Dentist : Shall I use gas?

Patient: [nervously] Well, gas or electric light. I’d feel nervous to have you fool around me in the dark.

The Dentist (1932 Film)

The Man Who Laughs

“You better be careful out here, it’s getting late, Dick,” the woman warned with a gentle smile.

“Mrs. Givens,” Dick returned the smile, “You’re the last young woman I have the pleasure to visit today, and, well, when I saw your name on my list, I didn’t want to miss a chance to say ‘hello.’” (Barbara tried not to visibly roll her eyes or audibly groan when he called the sexagenarian a “young woman.”) “Please give Henry my best, and tell him that me, Bruce, and Alfred all wish him a speedy recovery, and we’ll be by for a proper visit just as soon as Al returns from Atlanta.”

The older woman’s eyes moistened, and her smile broadened. She wrapped her arms around Dick Grayson’s neck, swaddling him in a grateful embrace. Dick’s eyes shot to Barbara’s, he seemed to be assessing whether she understood that this could take a while, and that it was okay; of course she did.

As Barbara and Dick had spent more time working together, they developed a familiarity with one another. It was obviously not the seemingly-telepathic connection that Dick shared with Bruce and Alfred, but Barbara was able to observe and respond to Dick’s idiosyncrasies in a way that made her deeply talented at managing 

“Oh, Dick, I can’t believe they did that to Henry! He looks something awful, and he had those papers, and, he had everything he was supposed to, and…” Paula Givens drifted off into sniffling sobs, burying her face in Dick’s shoulder.

Following the institution of Gelio’s Curfew, Wayne Enterprises had almost immediately instated a sweeping, universal curfew-documentation policy: any worker who worked shifts past the curfew was issued papers on company letterhead indicating as much, and were, furthermore, given the option to change to an earlier shift or take temporary leave until the curfew had concluded. The documents included the shift, the nature of the work, and contact information for multiple team members (including Lucius Fox’s home phone number) in case Gotham Police needed to verify that this person was reporting for or returning from a shift. There were all hands trainings for workers about their rights and expectations in the event they were detained by officers, and those trainings included significant funds being redirected to purchase additional retainer from counsel, in order to represent workers who were potentially falsely arrested or detained without charge.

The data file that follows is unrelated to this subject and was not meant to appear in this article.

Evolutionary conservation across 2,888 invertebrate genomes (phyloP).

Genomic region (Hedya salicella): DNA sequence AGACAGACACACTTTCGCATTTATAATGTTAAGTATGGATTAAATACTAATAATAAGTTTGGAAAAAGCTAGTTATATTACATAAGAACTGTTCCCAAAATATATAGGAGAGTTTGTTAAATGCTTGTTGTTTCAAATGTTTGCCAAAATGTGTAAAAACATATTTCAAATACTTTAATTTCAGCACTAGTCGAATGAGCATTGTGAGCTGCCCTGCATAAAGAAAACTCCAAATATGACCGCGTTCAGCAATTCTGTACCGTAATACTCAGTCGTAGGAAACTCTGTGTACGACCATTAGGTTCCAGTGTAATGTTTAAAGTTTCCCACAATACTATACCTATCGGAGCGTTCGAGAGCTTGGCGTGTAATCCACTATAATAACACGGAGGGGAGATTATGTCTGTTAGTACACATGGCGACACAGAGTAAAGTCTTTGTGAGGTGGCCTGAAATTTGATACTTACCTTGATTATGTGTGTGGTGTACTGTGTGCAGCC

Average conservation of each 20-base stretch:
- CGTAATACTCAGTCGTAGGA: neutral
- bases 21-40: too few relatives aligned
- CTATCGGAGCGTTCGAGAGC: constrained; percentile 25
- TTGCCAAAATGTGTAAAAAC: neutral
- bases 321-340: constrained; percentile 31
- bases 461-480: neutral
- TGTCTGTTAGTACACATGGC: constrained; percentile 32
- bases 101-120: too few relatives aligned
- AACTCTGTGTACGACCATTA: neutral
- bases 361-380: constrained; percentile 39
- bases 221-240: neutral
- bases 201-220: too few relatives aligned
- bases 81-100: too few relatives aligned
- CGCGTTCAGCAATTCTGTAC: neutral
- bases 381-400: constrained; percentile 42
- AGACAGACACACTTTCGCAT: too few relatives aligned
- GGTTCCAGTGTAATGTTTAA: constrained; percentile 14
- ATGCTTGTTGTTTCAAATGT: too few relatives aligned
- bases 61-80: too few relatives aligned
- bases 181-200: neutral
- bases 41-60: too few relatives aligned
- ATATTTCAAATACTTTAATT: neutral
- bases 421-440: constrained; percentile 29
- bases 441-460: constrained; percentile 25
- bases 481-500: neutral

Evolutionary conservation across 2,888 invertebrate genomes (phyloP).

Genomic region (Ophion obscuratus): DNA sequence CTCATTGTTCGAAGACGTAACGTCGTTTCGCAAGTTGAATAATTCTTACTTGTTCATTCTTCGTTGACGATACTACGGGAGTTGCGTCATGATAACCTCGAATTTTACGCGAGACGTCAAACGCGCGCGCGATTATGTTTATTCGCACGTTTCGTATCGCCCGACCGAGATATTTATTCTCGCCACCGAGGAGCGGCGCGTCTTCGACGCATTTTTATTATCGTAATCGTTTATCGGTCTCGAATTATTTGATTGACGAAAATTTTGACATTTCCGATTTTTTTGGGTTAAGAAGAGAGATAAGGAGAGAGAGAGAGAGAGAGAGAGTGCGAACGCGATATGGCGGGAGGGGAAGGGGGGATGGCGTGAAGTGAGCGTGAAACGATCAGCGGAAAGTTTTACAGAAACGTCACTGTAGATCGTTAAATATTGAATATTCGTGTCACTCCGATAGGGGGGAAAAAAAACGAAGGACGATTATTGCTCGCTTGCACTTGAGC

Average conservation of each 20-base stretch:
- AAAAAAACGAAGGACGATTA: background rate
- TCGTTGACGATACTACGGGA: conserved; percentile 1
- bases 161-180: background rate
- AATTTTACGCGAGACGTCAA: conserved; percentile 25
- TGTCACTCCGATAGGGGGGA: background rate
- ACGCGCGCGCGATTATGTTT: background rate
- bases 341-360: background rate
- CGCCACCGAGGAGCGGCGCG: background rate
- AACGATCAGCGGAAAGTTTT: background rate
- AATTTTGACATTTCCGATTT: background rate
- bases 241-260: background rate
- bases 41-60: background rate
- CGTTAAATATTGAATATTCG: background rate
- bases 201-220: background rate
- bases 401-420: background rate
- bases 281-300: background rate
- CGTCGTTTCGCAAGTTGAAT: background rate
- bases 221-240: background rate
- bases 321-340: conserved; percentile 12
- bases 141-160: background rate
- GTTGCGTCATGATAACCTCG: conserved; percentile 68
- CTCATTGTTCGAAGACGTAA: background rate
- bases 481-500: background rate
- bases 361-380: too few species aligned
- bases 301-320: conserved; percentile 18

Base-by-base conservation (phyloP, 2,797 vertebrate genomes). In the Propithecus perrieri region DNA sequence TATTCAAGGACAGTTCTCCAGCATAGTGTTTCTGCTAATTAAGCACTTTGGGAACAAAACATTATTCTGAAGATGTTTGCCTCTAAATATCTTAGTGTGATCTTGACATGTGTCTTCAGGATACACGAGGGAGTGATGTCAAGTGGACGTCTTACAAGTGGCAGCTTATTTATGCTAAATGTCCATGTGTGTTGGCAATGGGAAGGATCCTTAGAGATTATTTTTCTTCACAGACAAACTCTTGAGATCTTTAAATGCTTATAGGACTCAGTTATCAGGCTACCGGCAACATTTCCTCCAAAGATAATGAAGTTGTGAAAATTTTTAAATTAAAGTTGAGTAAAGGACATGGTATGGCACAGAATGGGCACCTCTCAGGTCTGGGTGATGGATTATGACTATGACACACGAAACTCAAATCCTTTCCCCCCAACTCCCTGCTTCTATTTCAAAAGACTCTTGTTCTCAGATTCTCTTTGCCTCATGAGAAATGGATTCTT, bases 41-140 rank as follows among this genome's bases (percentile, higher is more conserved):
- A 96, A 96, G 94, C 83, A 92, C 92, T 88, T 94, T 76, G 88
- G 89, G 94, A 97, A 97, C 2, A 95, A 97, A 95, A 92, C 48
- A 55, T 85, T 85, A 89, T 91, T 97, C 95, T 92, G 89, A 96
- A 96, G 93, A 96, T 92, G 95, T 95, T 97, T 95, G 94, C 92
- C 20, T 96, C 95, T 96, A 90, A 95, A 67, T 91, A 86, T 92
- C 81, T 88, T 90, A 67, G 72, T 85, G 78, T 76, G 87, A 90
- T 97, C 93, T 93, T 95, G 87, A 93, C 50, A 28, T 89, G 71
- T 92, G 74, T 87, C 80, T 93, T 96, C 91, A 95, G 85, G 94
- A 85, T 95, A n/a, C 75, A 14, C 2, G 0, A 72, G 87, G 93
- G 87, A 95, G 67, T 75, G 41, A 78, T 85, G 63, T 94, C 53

The reasoning was at the very ethos of Wayne Enterprises: Use your resources and the privilege of positive public recognition to set such an overwhelmingly thorough example that a potential abuser will have to think twice.

And none of it seemed to matter to the goon who had beaten Henry Givens to the point that he needed to be hospitalized.

Henry Givens worked as a part-time floor inspector on the evening shifts from 3:00p.m. to 8:00 p.m. on Mondays, Wednesdays, and Thursdays. He’d worked at Wayne Enterprises for twenty years, starting fully a year before the company became a cooperative. He’d been hired personally by Thomas Wayne, and was eager to show that a man who’d made mistakes as a kid was worth a second chance. And he’d been worth so much more than that, spending his days off volunteering in his neighborhood, caring for his grandchildren, and reading to old-timers at the library.

After lengthy moments, Paula Givens apologized for keeping Dick and Barbara out so close to curfew, and Dick and Barbara both assured her that she had nothing to apologize for. When they’d left, and walked maybe a half block in the direction of the car, Barbara marked the Given’s support on her clipboard, and she felt a pang of guilt about it.

At the car, Dick and Barbara exchanged a meaningful look, and Dick took a deep breath.

“–You don’t need…I mean…I already know what you’re gonna say,” Barbara said before Dick had even decided how to say anything. “I…well, I mean, are you…all things considered…are you okay?”

Dick looked angry, but a different kind of angry from the smoldering clarity that he usually had when something upset him. It looked like he was thinking before responding.  

He explained that he knew the Givens family fairly well, and he had been upset when he learned what happened to Mr. Henry, but seeing a woman who had worked at the foundation – a woman he’d known for most of his life – seeing her break down like that hurt him.